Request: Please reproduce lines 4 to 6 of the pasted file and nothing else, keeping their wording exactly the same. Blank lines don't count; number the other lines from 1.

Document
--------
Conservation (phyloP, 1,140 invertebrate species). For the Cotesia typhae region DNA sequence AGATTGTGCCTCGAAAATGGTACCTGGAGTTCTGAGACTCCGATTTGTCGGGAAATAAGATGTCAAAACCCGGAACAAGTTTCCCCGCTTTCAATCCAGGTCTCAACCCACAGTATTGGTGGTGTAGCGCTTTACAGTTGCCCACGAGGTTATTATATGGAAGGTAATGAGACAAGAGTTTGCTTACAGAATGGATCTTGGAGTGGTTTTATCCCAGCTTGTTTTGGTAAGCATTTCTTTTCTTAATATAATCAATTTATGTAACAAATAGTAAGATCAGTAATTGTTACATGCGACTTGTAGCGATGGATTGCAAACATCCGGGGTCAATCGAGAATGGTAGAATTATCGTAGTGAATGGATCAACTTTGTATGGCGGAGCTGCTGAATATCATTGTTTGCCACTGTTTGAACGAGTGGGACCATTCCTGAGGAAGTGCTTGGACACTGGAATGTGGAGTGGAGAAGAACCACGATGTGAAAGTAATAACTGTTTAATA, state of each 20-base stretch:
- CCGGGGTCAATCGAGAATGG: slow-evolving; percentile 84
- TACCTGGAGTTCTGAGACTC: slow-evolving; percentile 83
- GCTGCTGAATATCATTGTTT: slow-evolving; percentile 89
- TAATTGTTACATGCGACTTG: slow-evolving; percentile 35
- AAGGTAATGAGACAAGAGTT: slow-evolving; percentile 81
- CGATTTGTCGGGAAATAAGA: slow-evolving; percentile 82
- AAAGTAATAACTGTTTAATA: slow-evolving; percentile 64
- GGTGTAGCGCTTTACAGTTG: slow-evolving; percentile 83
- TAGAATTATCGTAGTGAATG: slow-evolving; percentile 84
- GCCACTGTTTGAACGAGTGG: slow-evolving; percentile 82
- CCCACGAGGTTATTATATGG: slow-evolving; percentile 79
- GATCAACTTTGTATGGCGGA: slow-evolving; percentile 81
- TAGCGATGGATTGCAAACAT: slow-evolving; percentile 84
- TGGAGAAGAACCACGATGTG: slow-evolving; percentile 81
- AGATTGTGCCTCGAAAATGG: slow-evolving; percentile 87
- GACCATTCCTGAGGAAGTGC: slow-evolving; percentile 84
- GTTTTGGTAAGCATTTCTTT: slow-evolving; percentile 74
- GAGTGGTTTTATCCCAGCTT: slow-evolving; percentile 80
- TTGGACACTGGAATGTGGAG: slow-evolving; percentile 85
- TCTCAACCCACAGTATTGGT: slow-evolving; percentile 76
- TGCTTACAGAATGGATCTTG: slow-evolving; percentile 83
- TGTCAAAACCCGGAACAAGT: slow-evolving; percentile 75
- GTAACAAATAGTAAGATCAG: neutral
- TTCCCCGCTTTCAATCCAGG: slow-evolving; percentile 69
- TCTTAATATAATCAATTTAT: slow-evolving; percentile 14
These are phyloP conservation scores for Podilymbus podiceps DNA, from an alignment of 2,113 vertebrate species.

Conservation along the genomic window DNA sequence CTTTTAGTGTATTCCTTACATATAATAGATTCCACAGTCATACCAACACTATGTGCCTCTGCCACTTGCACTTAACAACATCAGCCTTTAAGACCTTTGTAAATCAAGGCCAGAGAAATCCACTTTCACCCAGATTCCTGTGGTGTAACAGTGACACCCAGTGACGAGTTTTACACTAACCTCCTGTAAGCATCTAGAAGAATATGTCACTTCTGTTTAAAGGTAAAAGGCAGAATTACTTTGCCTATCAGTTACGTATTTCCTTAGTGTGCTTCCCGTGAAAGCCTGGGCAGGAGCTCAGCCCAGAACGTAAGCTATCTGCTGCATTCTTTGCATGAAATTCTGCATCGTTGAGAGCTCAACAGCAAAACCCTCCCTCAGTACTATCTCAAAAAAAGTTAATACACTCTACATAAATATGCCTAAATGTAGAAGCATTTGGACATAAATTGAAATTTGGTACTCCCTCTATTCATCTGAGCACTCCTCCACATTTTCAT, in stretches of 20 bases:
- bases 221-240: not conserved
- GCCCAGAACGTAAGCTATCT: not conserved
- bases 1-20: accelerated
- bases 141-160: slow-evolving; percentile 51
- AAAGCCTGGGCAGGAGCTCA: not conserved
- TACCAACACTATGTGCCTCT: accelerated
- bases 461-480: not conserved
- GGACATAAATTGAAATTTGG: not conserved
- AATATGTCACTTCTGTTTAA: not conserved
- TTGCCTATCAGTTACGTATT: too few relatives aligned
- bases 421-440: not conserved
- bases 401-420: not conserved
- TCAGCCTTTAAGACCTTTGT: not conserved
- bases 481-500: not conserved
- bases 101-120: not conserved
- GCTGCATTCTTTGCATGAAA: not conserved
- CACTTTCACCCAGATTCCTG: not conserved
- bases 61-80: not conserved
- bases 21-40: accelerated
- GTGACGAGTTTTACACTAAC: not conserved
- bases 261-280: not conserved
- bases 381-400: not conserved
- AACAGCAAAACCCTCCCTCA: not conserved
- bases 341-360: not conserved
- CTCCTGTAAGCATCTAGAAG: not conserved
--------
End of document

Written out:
- GCTGCTGAATATCATTGTTT: slow-evolving; percentile 89
- TAATTGTTACATGCGACTTG: slow-evolving; percentile 35
- AAGGTAATGAGACAAGAGTT: slow-evolving; percentile 81